business

Annals of the Blue-Chip Egos

Mark Cuban wants a Trump-style profile, George Soros stars in an anti-Bush roadshow, and Paul Allen digs his latest project

By Olga Kharif

Billionaire financier George Soros is passionate about unseating President George W. Bush. Now he's taking his efforts up another notch. In a recent speech in Washington, D.C., Soros, 74, described November's Presidential ballot as "the most important election of my lifetime." In addition to placing anti-Bush ads on Republican blogs, Soros is preparing for a nationwide, preelection tour that will see him deliver close to a dozen anti-Bush speeches in a series of as-yet-undisclosed cities.

Soros isn't the only one taking these presidential elections personally. Craig Newmark, founder of jobs posting Website Craig's List, is getting a bit peeved at the steady stream of misinformation and political insults flooding his posting boards. "It's irritating," he says. "My name is on the site, so I take it personally."

Newmark has tried to sift through his lists' contents every day (and that's a lot of sifting, since the board now operates in about 60 cities worldwide), then call or e-mail offending parties, who would graciously agree, usually, to remove the offending message, he says. Now auction heavyweight eBay (EBAY ) owns a 25% stake in Craig's List, which it purchased in August, so Newmark is about to get some help. The two outfits recently agreed to work together on weeding out spammers and posters spreading misinformation.

LAND, LOTS OF LAND.

  Politics ain't rocket science, which has been very much on the mind of Microsoft (MSFT ) co-founder Paul Allen recently. He's basking in the success of SpaceShipOne, which he backed financially in its successful quest for the $10 million Ansari X Prize on Oct. 4. Now Allen is working on eventually setting up commercial space flights. In his hometown of Seattle, however, his mind is on terra firma.

Over an eight year period, one of Allen's companies, Vulcan, acquired 60 acres of land within a five-minute walk of Seattle's business district, says Ada Healey, vice-president of real estate at Vulcan in Seattle. Now Allen wants to develop the property -- a $2 billion-plus project which will create 2 million square feet of condos and retail space over 10 years to 15 years. He is also actively looking to buy land in other major metro areas on the West Coast, Healey says. Hey, at this pace, he could yet overtake real estate mogul Donald Trump.

Poor The Donald. His Trump Hotels & Casino Resorts empire is struggling. Last month, Trump said he may take it private. Meanwhile, Mark Cuban, the owner of the Dallas Mavericks, is trying to get into the TV spotlight Trump has enjoyed with is reality show The Apprentice.

TOUGH JOB.

  In The Benefactor, a new show on ABC (DIS ) which premiered Sept. 13, Cuban tries to see how far people will go to win $1 million. Cuban claims the show is generating lots of e-mails and news proposals for business deals. A serial entrepreneur, Cuban is co-founder of streaming audio and video powerhouse Broadcast.com, which he sold to Yahoo (YHOO ) in 1999 for $5.7 billion in stock. Good thing Dallas is far away from the Big Apple, because no town is big enough for both of these guys.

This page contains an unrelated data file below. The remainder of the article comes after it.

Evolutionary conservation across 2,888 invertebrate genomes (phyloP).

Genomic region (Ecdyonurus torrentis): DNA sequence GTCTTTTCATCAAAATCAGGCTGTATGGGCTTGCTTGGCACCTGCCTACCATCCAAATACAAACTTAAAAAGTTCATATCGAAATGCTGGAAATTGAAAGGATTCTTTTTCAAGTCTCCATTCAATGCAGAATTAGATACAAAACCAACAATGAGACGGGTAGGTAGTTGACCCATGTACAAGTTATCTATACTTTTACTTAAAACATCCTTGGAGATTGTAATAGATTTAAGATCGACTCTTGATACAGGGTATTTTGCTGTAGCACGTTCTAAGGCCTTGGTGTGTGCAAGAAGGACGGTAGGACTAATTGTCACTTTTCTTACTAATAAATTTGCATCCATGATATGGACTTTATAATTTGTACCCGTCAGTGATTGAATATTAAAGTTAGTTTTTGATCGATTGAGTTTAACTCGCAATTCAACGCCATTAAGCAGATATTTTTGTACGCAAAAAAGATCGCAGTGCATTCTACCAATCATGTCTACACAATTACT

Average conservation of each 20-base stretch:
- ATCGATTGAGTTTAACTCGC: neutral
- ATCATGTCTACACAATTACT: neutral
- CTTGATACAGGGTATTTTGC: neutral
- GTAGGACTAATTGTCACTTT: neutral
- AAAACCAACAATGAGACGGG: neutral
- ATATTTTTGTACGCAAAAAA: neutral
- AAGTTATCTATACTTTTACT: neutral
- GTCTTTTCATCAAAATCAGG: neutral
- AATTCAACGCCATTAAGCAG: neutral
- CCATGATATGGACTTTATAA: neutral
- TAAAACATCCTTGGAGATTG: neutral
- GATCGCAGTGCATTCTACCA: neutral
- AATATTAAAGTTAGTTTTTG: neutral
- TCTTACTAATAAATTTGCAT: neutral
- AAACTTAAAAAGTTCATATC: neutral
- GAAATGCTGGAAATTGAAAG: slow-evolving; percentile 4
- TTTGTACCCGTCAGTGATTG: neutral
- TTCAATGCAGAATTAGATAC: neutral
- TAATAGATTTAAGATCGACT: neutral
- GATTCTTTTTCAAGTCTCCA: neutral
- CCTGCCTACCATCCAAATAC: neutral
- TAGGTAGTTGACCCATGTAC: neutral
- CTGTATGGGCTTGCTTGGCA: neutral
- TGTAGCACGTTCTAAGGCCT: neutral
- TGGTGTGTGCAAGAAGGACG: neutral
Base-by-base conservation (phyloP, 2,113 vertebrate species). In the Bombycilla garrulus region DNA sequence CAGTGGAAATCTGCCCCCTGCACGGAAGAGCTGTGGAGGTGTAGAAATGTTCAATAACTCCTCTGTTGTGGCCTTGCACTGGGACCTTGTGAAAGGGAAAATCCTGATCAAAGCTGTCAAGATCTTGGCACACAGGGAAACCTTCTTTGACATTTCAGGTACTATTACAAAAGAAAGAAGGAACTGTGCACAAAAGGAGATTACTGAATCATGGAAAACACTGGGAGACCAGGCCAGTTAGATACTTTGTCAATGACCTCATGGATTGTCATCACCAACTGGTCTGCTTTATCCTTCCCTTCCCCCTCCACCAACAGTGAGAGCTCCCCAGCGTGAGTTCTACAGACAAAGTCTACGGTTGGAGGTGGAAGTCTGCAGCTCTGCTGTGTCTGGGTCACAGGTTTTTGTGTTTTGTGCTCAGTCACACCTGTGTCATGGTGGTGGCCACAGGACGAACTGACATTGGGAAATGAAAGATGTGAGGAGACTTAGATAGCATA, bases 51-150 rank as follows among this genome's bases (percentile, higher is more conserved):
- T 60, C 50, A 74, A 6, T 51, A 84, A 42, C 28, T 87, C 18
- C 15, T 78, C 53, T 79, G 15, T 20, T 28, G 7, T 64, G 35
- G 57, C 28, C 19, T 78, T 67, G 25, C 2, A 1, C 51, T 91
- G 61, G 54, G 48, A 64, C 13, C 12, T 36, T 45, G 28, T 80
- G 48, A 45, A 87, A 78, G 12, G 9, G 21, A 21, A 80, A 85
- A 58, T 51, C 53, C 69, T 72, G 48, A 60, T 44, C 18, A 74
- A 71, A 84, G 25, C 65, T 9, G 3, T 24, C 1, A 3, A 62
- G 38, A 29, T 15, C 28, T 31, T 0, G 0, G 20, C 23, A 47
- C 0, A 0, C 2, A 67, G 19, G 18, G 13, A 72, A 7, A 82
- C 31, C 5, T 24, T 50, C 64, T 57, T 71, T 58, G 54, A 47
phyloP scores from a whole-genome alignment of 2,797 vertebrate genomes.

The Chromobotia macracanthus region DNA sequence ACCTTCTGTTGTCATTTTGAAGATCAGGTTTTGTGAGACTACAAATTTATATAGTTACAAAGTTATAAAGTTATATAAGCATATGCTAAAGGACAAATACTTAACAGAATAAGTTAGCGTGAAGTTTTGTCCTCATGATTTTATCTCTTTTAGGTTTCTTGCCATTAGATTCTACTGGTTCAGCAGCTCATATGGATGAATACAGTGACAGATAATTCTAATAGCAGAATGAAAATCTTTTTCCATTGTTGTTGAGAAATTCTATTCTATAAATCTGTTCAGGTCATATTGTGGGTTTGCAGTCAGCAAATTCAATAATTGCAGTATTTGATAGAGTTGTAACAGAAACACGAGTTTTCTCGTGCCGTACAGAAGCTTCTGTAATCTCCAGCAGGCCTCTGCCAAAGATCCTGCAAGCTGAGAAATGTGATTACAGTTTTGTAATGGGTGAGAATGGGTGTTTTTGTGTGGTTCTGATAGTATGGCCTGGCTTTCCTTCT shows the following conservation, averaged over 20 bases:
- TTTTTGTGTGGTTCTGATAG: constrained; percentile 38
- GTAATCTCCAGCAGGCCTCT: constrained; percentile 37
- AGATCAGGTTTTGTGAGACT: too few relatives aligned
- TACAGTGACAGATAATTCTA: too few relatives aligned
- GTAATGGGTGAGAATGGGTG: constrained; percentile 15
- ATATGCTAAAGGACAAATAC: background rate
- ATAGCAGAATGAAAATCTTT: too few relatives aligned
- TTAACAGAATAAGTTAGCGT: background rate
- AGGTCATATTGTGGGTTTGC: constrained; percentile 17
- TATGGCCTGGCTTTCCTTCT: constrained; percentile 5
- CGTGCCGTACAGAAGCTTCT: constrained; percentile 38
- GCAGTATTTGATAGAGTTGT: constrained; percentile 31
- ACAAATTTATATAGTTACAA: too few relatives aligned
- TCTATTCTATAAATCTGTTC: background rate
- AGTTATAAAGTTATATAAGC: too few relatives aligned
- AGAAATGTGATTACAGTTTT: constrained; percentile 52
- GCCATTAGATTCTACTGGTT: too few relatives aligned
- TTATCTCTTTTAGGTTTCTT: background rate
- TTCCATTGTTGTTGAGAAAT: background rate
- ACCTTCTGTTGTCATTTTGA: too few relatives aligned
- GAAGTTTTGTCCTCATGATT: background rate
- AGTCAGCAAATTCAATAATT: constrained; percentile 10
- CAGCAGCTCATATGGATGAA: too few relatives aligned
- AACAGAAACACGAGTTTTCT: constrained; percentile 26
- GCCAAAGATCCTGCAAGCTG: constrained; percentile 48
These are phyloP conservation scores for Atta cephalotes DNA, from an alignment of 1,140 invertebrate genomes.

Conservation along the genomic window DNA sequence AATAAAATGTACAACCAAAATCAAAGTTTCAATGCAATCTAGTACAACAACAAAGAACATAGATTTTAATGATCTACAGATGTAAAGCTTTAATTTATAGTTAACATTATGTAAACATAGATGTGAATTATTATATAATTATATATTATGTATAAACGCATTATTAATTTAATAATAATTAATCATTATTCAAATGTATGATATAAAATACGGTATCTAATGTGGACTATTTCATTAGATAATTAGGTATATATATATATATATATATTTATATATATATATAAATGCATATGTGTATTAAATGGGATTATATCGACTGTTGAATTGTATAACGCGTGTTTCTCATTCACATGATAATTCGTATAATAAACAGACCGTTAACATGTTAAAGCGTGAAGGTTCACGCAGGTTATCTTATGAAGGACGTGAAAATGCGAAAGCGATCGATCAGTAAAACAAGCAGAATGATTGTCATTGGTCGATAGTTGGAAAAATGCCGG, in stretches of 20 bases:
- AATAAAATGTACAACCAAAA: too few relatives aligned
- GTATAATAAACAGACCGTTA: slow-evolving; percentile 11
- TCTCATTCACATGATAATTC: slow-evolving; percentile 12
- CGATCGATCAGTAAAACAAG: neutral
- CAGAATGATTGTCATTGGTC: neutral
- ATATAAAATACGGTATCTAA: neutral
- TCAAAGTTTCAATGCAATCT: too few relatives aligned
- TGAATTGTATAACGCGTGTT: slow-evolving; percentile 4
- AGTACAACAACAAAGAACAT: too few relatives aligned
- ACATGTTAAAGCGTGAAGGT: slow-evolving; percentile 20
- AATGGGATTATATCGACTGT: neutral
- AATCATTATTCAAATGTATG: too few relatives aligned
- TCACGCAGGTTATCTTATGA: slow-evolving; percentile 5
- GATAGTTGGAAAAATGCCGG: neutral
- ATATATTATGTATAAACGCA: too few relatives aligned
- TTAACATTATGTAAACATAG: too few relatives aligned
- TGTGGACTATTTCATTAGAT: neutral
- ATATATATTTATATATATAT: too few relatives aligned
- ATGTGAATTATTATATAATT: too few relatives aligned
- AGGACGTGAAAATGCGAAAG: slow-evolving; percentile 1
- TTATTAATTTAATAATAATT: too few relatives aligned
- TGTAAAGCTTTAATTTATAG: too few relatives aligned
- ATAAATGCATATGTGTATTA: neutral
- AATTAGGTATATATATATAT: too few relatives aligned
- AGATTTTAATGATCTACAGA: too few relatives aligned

For sure, brushes with celebrity do have their benefits, as Clent Richardson, new chief marketing officer of telecom gearmaker Nortel Networks (NT ) recently found out. During his days at T-Mobile, Richardson approved the wireless service provider's decision to hire a new spokesperson, actress Catherine Zeta-Jones. One perk? Well, that would be meeting the Oscar-winning actress. "She is absolutely lovely," Richardson gushes, quickly adding that he is happily married with two children. So is Zeta-Jones, to actor Michael Douglas. But, hey, it's show business.

Richardson hopes to capitalize on his experience at T-Mobile and Apple Computer (AAPL ), where he reported directly to Steve Jobs, to give Nortel an image makeover. The company has been embroiled in an accounting scandal for months. "Nortel's brand needs to be polished," Richardson says. True, but how do you make tech gear sexy?

PEOPLE PERSON.

  Speaking of image-polishing, Herb Baum, president and CEO of Dial Corp., which merged with Germany's Henkel last December, has a new book coming out on Oct. 12. The title: The Transparent Leader: How to Build a Great Company Through Straight Talk, Openness, and Accountability, published by HarperCollins.

It will offer tips like: "Tell it like it is, even if it hurts," and "The early bird really does get the worm." Baum, who has turned around $1.4 billion Dial and motor oil great Quaker State, now part of Shell (SC ), and who is also on Pepsi (PBG ) Americas' board, starts work at 5 a.m. and goes home around 6:30 p.m., he says. "Most books tell you how to run a company, but I am telling you how to build a culture to build a successful company," says Baum. "It's all about people." Amen.

Kharif writes for BusinessWeek Online from Portland, Ore.

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